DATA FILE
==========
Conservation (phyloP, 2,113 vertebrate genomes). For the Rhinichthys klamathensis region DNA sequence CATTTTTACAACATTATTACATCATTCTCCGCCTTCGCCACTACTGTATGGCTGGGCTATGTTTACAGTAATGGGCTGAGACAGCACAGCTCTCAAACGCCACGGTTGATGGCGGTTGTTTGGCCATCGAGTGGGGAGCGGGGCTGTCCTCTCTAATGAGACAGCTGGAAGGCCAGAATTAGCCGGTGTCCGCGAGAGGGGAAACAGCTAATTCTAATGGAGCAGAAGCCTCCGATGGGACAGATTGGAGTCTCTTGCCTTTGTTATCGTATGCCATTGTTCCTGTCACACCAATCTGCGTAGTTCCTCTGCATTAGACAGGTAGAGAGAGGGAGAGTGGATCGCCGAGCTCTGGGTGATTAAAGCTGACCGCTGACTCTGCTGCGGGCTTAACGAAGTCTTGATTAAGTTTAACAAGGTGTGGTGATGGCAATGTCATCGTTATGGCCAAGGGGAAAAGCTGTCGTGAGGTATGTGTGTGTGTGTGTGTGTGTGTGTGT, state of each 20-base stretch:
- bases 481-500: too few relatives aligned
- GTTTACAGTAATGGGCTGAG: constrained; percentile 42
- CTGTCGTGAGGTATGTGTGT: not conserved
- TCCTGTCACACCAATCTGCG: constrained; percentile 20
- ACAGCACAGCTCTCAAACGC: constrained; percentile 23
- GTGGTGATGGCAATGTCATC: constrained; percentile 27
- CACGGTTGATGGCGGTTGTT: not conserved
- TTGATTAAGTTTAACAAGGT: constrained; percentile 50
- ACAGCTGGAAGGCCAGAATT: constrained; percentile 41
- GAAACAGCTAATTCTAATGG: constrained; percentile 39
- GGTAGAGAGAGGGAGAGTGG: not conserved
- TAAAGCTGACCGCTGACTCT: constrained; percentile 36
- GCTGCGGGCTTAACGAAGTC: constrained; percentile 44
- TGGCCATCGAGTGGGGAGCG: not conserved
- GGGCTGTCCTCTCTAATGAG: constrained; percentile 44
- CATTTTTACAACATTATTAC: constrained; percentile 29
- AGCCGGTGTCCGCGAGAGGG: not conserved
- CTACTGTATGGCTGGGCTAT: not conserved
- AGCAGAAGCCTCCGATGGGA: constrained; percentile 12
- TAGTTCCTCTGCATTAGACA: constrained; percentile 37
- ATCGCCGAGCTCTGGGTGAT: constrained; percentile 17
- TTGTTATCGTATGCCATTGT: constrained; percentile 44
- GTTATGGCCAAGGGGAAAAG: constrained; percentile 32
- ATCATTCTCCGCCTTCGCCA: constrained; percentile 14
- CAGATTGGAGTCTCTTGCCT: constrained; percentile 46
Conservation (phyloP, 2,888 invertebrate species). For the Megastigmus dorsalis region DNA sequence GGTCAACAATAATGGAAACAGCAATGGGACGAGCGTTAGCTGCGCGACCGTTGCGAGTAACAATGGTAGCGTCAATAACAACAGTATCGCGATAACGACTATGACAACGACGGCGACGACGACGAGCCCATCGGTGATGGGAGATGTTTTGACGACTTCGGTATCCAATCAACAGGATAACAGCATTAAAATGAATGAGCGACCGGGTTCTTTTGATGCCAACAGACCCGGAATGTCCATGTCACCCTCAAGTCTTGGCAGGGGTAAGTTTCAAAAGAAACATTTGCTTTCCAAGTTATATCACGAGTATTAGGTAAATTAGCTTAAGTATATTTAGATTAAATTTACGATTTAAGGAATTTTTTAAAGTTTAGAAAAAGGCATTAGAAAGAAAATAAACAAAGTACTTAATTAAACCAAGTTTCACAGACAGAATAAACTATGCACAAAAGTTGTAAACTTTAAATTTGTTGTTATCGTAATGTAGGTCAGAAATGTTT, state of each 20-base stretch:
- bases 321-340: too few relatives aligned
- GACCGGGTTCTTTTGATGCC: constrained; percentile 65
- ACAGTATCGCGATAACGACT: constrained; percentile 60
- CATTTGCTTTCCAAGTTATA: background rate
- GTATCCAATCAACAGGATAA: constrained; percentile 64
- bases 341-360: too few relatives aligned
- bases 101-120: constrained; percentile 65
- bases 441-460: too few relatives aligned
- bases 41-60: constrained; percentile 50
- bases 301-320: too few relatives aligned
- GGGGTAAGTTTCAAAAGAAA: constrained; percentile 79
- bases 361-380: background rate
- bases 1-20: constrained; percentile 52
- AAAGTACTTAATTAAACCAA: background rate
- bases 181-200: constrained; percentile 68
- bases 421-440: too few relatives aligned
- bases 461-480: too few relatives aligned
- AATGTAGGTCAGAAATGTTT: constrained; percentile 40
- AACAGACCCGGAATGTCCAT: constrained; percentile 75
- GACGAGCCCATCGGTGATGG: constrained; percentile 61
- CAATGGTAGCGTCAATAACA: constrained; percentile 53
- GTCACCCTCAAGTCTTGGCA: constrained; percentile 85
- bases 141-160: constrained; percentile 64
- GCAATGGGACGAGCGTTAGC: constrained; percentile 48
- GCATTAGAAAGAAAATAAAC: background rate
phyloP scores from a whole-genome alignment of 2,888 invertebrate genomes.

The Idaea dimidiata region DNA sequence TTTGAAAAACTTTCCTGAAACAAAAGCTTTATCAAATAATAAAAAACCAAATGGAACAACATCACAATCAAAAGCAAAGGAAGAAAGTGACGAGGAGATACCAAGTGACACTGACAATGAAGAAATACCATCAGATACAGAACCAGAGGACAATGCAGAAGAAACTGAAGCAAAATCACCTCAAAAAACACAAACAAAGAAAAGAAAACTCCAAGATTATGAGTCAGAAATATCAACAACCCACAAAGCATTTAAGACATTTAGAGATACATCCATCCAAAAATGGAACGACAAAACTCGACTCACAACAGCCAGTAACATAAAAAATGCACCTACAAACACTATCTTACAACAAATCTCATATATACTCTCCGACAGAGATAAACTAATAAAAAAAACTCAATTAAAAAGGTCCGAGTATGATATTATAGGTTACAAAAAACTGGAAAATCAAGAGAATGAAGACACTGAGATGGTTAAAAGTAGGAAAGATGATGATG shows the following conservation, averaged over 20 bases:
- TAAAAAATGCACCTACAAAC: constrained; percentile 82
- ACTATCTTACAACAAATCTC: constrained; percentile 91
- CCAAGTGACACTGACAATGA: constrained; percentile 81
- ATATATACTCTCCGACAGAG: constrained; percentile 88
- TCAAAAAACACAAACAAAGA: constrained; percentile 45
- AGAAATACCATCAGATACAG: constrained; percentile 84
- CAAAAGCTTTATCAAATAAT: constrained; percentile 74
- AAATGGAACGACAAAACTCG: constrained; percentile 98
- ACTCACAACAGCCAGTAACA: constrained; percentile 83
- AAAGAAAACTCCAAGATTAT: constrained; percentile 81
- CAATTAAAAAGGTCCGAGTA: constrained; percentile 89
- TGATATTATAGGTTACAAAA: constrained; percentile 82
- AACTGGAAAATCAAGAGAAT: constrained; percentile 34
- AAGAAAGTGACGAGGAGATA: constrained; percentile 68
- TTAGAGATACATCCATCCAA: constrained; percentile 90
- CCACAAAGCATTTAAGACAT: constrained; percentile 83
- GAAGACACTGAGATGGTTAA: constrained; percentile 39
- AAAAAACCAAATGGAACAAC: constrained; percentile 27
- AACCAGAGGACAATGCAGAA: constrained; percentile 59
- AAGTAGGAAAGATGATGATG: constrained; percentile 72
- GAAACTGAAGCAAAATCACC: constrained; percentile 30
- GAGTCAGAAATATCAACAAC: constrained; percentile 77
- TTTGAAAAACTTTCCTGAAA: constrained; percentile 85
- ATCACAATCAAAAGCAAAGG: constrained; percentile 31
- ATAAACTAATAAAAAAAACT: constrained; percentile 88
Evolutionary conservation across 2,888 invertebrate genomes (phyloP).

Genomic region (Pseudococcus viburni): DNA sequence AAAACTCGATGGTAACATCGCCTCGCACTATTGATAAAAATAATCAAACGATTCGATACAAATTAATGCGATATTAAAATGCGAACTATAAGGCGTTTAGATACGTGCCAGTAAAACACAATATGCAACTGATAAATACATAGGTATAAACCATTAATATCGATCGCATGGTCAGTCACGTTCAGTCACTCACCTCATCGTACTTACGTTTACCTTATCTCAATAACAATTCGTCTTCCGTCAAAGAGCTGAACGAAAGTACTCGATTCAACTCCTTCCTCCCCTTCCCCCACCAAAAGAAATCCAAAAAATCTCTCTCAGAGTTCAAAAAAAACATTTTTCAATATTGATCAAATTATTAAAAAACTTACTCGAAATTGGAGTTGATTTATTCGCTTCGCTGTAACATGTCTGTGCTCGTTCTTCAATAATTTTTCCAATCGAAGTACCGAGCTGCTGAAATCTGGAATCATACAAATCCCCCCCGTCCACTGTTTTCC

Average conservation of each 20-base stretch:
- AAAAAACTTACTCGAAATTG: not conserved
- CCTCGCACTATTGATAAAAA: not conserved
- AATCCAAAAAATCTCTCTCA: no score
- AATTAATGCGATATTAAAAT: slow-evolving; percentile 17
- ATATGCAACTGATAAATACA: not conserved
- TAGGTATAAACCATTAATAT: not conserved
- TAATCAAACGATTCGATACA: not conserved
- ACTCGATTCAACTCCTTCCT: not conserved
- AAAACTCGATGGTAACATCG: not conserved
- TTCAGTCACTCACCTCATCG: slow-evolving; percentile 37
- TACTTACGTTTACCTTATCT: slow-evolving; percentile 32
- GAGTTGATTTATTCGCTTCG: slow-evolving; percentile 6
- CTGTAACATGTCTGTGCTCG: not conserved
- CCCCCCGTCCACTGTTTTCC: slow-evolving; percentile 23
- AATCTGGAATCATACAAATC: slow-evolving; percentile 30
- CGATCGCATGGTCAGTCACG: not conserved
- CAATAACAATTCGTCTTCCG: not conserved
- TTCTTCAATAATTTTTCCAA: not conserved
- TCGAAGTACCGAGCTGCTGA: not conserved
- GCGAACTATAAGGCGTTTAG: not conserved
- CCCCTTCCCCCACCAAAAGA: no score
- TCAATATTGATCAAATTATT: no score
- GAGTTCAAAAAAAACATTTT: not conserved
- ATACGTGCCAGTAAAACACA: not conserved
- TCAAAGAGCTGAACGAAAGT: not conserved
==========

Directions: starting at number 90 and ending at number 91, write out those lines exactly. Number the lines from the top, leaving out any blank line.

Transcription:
- ACTCGATTCAACTCCTTCCT: not conserved
- AAAACTCGATGGTAACATCG: not conserved